A black hole and a rocking chair: What do these things have to do with confidence - or the lack of it - after a person has been outplaced?
The black hole is the huge chasm of uncertainty you face when you suddenly find yourself without a job while you have a family to support. The proverbial salt in the wound is receiving a minimum payout after dozens of years of service. Your confidence is shaken.
You lose a sense of your daily routine, professional identity and job security. The uncertainty may well lead to indecision, inertia and worry.
That is like a rocking chair: It gives you something to do - rock back and forth - but gets you nowhere.
If you are fortunate enough to have an outplacement consultant that your company has hired to guide you through the rocky patch and place you into the next job, learn all you can from the professional.
For others, use these steps to take control of the situation and uplift your spirits.
ADD STRUCTURE TO YOUR DAY
You may feel compelled to sit at your computer all day trying to find new employment opportunities.
Or you may be tempted to sleep late, trying to catch up on the hours of rest that you missed while you were employed. Neither is good for you.
It is often better to find a happy medium and you can do so by adding structure to your life. For starters, wake up at a time that you would if you were going to work, though trying to give yourself more adequate sleep.
Rather than stay in your pyjamas, shower and get dressed. It will make you feel more purposeful if you prepare yourself for a professional day.
RE-ASSESS YOUR LIFE
Immediately after a job loss is the perfect time to re-assess your life. Evaluate your last job: What were the aspects you liked and disliked.
Assess if it is time to make a change.
If the answer is yes, consider where you want to go next in your career.
Is entrepreneurship an option?
Given your years of experience, consider providing consulting services.
Let your network of contacts know that you are available to work on projects until you find a new job.
Create a life map of where you would like to be in three to five years.
GROW YOUR NETWORK
Do it one person at a time. Given the job cuts that have been happening amid the sagging economy, there is likely a growing number of empathetic people out there who know how to help.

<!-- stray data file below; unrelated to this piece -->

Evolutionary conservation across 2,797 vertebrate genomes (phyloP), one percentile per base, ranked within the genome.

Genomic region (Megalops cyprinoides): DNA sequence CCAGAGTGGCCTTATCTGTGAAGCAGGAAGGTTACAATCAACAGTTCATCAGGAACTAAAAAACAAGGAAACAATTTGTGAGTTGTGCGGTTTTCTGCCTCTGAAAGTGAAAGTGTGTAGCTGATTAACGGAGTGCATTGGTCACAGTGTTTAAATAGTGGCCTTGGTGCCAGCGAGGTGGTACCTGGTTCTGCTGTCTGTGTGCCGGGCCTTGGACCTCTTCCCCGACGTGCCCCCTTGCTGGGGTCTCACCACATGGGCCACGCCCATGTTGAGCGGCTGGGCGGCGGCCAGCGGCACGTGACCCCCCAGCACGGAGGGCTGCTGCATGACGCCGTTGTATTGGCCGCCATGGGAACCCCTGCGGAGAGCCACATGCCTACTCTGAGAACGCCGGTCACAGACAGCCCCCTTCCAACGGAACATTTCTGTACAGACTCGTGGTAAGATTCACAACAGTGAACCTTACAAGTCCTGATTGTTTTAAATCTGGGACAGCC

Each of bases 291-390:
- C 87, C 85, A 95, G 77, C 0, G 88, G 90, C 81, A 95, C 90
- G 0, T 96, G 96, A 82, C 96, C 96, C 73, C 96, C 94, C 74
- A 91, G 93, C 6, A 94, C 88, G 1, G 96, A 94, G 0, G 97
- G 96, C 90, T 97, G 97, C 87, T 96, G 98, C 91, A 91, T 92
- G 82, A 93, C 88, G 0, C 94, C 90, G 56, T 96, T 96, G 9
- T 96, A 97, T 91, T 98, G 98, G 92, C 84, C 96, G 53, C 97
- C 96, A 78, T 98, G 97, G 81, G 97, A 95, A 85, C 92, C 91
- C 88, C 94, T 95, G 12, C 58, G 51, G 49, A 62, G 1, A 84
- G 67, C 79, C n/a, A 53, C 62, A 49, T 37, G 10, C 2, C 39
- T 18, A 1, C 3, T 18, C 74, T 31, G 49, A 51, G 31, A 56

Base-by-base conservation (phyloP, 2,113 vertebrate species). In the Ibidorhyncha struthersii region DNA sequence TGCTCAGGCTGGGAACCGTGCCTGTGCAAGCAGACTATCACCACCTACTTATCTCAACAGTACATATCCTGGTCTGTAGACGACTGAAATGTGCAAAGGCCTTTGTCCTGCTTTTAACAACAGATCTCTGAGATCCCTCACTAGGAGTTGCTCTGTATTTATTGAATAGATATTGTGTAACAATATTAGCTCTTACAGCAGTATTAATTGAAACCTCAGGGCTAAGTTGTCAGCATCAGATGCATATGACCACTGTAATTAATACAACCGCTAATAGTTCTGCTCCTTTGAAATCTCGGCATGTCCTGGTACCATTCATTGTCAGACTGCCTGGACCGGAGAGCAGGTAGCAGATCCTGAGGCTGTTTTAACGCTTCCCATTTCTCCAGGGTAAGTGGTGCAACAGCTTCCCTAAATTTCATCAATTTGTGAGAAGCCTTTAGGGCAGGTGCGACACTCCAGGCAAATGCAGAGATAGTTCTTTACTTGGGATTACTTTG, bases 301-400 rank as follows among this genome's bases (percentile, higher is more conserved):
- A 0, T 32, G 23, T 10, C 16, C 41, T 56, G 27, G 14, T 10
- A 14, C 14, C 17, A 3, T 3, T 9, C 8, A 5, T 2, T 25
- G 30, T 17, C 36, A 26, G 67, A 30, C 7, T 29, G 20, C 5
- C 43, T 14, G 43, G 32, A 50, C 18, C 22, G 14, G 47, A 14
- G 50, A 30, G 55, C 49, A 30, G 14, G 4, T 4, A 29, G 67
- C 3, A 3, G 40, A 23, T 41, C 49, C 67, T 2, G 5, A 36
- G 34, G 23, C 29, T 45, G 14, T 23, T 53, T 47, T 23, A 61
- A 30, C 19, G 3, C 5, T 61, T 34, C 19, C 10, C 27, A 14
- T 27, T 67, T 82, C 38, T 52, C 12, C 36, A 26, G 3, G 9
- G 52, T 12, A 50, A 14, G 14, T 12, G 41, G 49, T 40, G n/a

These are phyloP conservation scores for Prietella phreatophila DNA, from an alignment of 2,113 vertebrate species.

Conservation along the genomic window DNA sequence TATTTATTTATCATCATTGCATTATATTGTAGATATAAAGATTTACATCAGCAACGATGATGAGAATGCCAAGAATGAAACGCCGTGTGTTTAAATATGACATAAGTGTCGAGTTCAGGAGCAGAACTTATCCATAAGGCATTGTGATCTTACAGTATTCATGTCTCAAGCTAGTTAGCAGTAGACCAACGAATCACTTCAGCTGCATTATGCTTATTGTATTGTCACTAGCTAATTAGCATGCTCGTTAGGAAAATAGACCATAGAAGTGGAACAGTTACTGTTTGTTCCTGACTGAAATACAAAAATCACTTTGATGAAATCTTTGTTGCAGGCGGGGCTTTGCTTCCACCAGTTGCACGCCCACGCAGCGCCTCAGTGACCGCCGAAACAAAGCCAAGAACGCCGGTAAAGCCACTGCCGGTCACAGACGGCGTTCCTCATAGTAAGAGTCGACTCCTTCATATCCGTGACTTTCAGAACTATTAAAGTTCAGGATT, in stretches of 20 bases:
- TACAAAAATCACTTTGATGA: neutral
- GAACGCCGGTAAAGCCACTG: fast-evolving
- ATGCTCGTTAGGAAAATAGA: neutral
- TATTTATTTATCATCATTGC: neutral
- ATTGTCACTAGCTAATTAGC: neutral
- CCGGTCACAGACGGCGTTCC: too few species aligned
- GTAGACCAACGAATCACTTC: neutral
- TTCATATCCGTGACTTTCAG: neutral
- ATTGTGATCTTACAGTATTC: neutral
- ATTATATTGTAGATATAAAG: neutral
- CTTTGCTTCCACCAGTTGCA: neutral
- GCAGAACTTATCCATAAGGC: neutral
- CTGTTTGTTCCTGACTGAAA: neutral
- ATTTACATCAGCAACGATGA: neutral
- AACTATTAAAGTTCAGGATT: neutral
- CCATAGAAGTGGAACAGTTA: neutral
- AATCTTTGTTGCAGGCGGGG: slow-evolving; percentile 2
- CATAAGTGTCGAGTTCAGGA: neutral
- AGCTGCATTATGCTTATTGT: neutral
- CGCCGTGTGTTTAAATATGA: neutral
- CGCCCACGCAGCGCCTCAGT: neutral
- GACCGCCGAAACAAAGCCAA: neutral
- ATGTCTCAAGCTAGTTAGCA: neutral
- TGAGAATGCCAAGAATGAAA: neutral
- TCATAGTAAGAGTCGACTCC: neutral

If you feel as if face-to-face meetings are too much for you at this time, start the networking process online.
Build your pool of contacts on LinkedIn and Twitter. As your spirits improve, begin to meet with some of your old and new connections.
Either way, start to get the word out.
People cannot help you find a new job if they do not know that you are looking for one.
PRACTISE EMOTIONAL RESILIENCE
The job search process often takes longer than expected and it is easy to become discouraged.
Practise what American author and motivational speaker Jack Canfield calls the Rule of Five: Research five companies or apply for five jobs each day.
Or, connect with five people online or schedule five face-to-face meetings.
With this set of expectations in place, you can establish a sense of accomplishment in spite of not coming to the finish line.
START A JOB CLUB OR JOIN ONE
Create or sign up with an existing job club to interact with other professionals who are in the same boat.
Meet once a week to share ideas and act as peer mentors to each other.
Meet at a cafe, public library or community club, which has free use of lounge, for instance.
You may find new employment opportunities by speaking with people.
If not, just meeting up lets you engage in a purposeful activity. Register at free portals such as JobsBank.
You will be asking for a lot of favours and help during the adjustment phase.
It will help you to know that you are also doing what you can to give back.
Find ways to pay it forward: Send people in the industry the link to an interesting article that came up during your research. Drive your elderly neighbour to the grocery.
Is there a skill that you would like to acquire or develop? Volunteer in a role that allows you to do that.
Volunteer your time which will give you access to others. Perhaps, volunteer to work at the sign-in table at a local professional association meeting.
Close every communication with: "Now, what can I do for you?"
This article was contributed by Right Management, which provides career guidance, and recruitment company ManpowerGroup Singapore.
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